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Senator Dole Receives Human Rights First’s Beacon Prize for His Championship of the Rights of the Disabled

Bob DoleSenator Robert Dole recently received Human Rights First's Beacon Prize in honor of his work to secure U.S. ratification of the U.N. Convention on the Rights of Persons with Disabilities and his work to advance the rights of the disabled domestically.

The prize was bestowed Thursday evening during a gala at The Newseum in Washington, D.C. The event marked the culmination of Human Rights First's two-day Human Rights Summit taking place at the Newseum from December 4 to 5.

"From the front lines of World War II, where he sustained the injury that left him permanently disabled, to his return to the United States as a highly decorated veteran with a desire to continue his service in government, Senator Dole has devoted his life to upholding our nation's fundamental ideals. Perhaps there is no better example of his work to ensure dignity for all than the decades he has spent championing the rights of people with disabilities," said Human Rights First President and CEO Elisa Massimino. "Senator Dole's courageous leadership remains instrumental in advancing the rights of disabled people in the United States and beyond. Human Rights First is proud to honor Senator Dole by awarding him our Beacon Prize."

In 1990, Senator Dole spearheaded bipartisan passage of the landmark Americans with Disability Act, which President George H.W. Bush signed into law. Last year, he returned to Capitol Hill to press the United States Senate to ratify the U.N. Convention on the Rights of Persons with Disabilities— a treaty declaring that all people, regardless of ability, deserve to live in dignity. Senator Dole rightly observed that ratification of the treaty would reaffirm the country's "common values of equality, access and inclusion for all individuals with disabilities." Though the treaty failed to gain the 61 votes necessary for ratification in 2012, the Senate Foreign Relations committee is excepted to take it up again next week.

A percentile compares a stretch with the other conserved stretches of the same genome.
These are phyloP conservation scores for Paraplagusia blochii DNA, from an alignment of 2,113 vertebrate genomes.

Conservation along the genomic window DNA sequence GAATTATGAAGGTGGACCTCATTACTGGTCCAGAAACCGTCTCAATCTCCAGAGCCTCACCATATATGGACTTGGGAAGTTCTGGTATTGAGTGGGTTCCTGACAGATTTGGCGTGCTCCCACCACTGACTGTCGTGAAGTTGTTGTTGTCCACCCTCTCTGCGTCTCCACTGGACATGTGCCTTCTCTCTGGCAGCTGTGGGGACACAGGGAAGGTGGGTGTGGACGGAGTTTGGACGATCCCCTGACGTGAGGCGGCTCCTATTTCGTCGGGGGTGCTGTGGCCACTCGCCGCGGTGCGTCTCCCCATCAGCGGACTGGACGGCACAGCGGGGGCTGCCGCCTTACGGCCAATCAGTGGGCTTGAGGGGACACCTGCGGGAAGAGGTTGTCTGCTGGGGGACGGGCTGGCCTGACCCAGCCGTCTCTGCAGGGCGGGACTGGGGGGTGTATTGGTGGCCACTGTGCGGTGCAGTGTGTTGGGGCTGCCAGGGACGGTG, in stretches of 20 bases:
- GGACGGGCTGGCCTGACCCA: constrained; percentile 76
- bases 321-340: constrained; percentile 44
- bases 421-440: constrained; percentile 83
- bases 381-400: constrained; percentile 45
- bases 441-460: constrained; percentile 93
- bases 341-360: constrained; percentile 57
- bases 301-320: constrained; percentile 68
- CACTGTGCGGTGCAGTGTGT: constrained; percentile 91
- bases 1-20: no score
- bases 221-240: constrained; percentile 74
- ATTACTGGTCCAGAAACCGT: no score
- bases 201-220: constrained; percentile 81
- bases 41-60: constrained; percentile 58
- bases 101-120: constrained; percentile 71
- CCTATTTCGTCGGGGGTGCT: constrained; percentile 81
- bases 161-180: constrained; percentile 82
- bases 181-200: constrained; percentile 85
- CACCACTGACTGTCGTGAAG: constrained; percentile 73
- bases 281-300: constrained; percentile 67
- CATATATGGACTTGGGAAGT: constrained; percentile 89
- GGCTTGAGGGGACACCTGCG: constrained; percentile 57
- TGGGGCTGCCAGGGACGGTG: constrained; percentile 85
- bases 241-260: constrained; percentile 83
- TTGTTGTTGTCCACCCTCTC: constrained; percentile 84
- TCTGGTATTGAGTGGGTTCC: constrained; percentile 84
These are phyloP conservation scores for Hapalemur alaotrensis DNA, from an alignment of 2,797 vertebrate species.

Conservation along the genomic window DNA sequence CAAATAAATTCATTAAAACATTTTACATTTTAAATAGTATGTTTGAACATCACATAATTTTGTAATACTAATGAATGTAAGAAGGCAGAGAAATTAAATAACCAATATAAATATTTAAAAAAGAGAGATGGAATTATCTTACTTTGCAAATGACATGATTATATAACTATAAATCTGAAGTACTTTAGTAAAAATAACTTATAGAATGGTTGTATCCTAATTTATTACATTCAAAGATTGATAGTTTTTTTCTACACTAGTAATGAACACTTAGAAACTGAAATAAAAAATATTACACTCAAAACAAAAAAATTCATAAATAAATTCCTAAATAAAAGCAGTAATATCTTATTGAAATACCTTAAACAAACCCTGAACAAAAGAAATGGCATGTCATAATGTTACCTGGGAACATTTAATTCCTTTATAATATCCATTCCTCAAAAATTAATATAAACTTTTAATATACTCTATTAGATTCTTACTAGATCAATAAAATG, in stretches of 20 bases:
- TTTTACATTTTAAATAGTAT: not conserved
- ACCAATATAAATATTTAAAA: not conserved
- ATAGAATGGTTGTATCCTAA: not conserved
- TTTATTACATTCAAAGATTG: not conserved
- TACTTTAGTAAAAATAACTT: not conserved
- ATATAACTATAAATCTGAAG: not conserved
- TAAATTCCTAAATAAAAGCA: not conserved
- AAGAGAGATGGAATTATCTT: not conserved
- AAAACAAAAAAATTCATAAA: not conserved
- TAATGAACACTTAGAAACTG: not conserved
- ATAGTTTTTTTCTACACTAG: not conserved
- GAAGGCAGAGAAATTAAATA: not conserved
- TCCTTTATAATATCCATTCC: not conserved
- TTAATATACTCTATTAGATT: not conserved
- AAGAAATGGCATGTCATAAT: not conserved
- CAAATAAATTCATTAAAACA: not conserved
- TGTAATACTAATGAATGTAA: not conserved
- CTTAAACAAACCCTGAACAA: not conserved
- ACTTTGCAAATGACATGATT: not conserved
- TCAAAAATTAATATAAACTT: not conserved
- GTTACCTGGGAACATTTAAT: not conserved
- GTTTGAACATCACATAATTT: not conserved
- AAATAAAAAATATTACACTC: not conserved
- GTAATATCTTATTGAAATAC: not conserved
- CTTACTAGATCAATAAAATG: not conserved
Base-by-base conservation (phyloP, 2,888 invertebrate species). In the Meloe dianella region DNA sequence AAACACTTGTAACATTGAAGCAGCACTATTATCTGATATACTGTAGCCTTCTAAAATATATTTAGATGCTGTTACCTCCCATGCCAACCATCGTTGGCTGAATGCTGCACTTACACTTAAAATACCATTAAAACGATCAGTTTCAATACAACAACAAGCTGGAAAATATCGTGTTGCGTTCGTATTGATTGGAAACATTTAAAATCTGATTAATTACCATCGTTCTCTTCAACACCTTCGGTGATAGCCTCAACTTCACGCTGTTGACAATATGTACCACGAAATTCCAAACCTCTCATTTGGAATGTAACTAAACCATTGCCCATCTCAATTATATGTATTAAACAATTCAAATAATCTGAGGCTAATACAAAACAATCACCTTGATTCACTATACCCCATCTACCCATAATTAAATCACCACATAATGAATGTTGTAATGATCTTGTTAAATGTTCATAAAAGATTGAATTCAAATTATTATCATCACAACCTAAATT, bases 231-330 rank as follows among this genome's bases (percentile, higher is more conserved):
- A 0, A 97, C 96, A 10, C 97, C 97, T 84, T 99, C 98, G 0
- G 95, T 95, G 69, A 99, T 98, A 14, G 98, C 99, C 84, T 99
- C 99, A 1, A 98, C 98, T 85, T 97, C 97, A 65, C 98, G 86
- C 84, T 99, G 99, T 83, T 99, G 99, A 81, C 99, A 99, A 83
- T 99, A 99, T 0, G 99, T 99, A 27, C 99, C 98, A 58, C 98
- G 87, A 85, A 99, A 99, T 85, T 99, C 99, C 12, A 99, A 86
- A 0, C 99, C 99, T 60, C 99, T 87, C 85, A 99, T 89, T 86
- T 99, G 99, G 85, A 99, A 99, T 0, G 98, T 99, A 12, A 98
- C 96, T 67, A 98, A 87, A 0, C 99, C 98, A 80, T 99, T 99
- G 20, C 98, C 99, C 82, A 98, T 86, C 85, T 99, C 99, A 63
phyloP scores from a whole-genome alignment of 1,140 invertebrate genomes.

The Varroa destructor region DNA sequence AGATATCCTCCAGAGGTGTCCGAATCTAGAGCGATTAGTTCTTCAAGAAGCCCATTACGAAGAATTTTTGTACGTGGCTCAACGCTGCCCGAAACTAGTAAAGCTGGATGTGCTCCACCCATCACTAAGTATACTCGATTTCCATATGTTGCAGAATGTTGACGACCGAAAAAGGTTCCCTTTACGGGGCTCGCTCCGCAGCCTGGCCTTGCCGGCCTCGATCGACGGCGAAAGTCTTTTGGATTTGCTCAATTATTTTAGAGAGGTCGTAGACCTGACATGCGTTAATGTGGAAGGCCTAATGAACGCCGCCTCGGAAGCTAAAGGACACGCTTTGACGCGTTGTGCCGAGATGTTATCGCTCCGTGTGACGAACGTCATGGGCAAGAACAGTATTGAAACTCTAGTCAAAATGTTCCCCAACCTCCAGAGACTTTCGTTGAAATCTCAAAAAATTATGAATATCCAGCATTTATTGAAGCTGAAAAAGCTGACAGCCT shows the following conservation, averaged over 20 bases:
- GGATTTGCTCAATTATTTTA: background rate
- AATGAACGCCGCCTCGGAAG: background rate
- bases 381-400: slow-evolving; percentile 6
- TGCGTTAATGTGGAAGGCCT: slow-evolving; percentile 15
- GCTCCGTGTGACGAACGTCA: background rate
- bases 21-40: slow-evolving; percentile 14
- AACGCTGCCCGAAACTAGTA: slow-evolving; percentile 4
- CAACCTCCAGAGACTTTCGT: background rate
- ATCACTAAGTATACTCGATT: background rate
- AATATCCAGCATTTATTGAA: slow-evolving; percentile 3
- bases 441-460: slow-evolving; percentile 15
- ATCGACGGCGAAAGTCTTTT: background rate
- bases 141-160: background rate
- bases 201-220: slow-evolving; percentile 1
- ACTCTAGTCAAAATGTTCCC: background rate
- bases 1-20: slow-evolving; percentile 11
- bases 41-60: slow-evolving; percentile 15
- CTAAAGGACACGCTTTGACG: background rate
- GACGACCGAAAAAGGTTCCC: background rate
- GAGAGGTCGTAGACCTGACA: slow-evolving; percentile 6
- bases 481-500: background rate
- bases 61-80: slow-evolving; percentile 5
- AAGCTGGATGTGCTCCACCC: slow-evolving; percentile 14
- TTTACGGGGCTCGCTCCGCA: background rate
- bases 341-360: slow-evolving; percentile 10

The Beacon Prize is awarded annually to an individual or organization whose work embodies the best in the tradition of American leadership on human rights. Starting with Eleanor Roosevelt's pivotal role in the adoption of the Universal Declaration of Human Rights, Americans – government officials and private individuals – have nurtured and shaped the human rights movement, turning the principles enumerated in the Universal Declaration into action. The name of the award echoes the words of leaders from President Ronald Reagan to President Barack Obama who have hailed the United States as a beacon for all those seeking freedom. The Beacon Prize invokes this description as a challenge: America's beacon shines brightest when our country leads by example and when its actions match its ideals. The Beacon Prize celebrates those whose actions to promote human rights have brought the United States closer to this ideal.

Last year's inaugural prize was awarded posthumously to Ambassador J. Christopher Stevens for his courage in standing with the Libyan people as they demanded freedom and democracy.

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